Economic situation The economy is picking up

Over the last 20 years, Albania has made major economic progress. The country saw growth rates of over five per cent on a regular basis for some time. Due to its close trade links with the EU, and especially with its neighbours Italy and Greece, the euro crisis had a temporary negative impact on the country's economy. 

Architecture in Tirana

Architecture in Tirana

Architecture in Tirana

From 2008, there was a sharp drop in growth rates. Since 2014, the economy has been recovering. In 2017, the growth rate was 3.8 per cent. For the period up to 2020, the International Monetary Fund (IMF) expects the rate to remain at a similar level.

As the rate of people leaving the country and the share of the informal sector in the economy continue to be high, the unemployment rate is difficult to estimate. According to government sources, it is about 12 per cent. A matter of particular concern is the share of youth who are neither in education or training nor hold a job, which is over 30 per cent.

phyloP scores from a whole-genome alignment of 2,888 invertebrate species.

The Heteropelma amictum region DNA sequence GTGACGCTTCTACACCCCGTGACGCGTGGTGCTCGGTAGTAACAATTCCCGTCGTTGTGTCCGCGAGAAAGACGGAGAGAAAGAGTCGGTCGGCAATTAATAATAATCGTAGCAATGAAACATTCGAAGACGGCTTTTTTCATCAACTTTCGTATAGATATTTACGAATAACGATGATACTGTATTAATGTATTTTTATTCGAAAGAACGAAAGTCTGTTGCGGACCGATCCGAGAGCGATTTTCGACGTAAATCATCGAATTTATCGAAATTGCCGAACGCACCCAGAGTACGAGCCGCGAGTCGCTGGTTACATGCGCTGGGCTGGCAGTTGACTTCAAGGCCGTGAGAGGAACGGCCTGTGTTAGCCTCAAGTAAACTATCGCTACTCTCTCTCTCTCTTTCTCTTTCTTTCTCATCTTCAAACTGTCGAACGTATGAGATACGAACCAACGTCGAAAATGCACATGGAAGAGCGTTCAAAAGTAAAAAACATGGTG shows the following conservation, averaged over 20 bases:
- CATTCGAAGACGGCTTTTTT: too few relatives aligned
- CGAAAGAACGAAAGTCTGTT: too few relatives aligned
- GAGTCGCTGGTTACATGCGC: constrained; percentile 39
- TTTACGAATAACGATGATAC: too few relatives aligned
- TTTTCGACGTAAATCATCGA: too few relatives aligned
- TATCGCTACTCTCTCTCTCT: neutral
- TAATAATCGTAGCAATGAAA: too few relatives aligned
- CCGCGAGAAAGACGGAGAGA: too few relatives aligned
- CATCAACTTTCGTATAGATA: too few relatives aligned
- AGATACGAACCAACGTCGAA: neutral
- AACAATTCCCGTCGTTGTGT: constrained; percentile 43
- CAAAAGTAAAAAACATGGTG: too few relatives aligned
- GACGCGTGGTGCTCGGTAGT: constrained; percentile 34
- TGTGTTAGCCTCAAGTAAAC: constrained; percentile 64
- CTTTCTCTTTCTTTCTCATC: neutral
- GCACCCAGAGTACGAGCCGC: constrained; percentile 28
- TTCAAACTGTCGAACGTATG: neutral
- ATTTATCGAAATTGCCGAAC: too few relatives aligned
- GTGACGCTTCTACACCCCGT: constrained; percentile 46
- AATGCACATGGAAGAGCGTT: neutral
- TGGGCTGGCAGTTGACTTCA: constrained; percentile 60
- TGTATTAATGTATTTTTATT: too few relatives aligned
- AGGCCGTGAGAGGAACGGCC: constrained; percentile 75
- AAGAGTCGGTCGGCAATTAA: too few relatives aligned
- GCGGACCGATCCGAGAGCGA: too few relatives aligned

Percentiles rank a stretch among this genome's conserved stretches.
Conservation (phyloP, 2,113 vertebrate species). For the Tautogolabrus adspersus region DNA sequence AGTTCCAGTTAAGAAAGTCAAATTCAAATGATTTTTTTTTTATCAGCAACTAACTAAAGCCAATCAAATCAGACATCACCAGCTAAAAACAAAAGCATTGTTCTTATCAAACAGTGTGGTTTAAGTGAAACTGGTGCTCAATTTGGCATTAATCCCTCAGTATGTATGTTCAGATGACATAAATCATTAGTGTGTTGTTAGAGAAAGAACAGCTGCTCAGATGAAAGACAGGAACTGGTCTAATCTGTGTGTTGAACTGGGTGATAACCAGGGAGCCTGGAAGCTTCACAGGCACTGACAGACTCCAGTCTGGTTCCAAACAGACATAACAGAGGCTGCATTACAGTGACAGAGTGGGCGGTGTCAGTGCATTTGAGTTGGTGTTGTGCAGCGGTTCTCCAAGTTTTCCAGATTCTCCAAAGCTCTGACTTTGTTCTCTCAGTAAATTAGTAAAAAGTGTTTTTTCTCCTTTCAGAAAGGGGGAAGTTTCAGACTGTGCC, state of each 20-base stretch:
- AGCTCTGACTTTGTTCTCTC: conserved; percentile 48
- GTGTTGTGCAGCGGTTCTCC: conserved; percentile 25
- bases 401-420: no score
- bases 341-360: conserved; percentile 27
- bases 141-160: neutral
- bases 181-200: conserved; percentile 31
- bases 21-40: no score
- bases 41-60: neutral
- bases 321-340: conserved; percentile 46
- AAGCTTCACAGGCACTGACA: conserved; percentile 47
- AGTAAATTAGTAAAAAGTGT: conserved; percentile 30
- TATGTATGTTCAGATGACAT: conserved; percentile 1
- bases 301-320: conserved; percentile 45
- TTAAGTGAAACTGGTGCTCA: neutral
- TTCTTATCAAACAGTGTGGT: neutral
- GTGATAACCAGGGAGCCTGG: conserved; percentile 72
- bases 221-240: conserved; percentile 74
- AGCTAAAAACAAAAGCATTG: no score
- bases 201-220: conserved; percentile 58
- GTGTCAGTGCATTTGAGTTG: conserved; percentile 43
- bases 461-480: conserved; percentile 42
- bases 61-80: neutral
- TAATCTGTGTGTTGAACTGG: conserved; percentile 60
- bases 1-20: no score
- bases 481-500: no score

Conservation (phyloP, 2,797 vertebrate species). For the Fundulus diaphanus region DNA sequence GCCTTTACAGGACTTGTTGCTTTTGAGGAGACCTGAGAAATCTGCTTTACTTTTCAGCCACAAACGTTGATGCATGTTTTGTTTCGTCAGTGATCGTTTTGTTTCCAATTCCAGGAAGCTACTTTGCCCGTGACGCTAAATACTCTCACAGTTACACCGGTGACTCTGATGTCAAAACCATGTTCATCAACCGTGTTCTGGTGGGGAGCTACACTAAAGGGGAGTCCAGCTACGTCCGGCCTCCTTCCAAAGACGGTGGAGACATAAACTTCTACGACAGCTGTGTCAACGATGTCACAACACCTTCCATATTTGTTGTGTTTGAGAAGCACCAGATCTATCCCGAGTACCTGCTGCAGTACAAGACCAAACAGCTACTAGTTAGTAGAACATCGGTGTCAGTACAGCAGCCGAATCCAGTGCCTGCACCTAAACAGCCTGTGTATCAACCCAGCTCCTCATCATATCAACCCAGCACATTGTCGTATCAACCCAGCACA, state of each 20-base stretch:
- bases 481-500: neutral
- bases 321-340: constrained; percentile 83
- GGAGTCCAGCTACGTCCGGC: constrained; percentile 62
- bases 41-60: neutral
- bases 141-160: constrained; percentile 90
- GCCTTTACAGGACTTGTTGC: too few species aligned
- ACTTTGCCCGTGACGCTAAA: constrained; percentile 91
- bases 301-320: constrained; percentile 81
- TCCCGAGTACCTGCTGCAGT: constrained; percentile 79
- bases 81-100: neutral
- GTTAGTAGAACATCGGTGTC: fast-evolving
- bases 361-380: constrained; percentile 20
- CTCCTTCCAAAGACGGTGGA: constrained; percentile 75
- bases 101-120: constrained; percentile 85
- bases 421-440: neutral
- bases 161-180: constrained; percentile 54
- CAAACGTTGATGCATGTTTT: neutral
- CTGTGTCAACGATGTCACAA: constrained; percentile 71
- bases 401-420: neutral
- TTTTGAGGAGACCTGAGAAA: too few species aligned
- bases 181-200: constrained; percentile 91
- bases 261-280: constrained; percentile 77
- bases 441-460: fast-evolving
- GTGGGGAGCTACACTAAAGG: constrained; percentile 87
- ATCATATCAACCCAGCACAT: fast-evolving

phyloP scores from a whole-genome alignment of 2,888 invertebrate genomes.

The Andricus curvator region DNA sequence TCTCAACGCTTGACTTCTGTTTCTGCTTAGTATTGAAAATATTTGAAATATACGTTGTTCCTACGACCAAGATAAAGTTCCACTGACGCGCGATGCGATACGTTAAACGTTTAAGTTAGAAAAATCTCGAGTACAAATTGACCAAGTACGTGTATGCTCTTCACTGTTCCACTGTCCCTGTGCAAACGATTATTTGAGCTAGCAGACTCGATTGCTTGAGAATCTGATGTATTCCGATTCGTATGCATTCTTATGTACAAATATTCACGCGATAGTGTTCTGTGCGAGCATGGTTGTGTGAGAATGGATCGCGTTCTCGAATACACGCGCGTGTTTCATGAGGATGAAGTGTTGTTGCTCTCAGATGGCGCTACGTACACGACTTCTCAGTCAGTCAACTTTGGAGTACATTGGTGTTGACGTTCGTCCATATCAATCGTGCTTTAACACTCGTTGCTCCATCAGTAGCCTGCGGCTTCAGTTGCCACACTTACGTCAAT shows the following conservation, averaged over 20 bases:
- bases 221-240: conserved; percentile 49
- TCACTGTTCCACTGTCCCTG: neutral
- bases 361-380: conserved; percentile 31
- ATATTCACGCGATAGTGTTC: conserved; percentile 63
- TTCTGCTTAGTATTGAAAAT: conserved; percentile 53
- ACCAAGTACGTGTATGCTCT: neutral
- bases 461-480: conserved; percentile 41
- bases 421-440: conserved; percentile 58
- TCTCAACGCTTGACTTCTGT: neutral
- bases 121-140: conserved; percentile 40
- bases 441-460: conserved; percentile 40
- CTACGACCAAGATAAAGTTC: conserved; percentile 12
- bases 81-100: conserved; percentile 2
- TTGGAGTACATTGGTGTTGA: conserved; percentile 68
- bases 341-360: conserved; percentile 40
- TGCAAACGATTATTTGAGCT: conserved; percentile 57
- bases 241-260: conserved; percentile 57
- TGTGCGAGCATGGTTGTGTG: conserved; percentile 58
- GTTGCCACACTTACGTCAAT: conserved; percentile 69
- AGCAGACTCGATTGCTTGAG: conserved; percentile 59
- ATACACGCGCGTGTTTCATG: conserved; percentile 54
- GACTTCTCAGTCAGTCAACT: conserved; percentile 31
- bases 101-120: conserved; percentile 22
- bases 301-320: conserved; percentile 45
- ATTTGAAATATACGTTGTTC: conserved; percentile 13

Agriculture

The backbone of the Albanian economy is agriculture. While its share in gross domestic product has dropped to just under 20 per cent, it accounts for nearly 40 per cent of all jobs. Most people in the sector are smallholders who are engaged in subsistence farming. The agricultural sector and the food industry could make a much stronger contribution towards economic development. To that end, however, rural infrastructure would need to be improved significantly (roads, markets, water, energy).

Development potential

The growth of Albania's economy is driven mainly by the textile and leather industries, telecommunications and tourism. The country is one of the biodiversity hotspots in Europe. However, so far it has lacked both the political will and the financial and human resources to monitor and enforce compliance with existing environmental legislation.

Road construction in Albania

Road construction in Albania

Road construction in Albania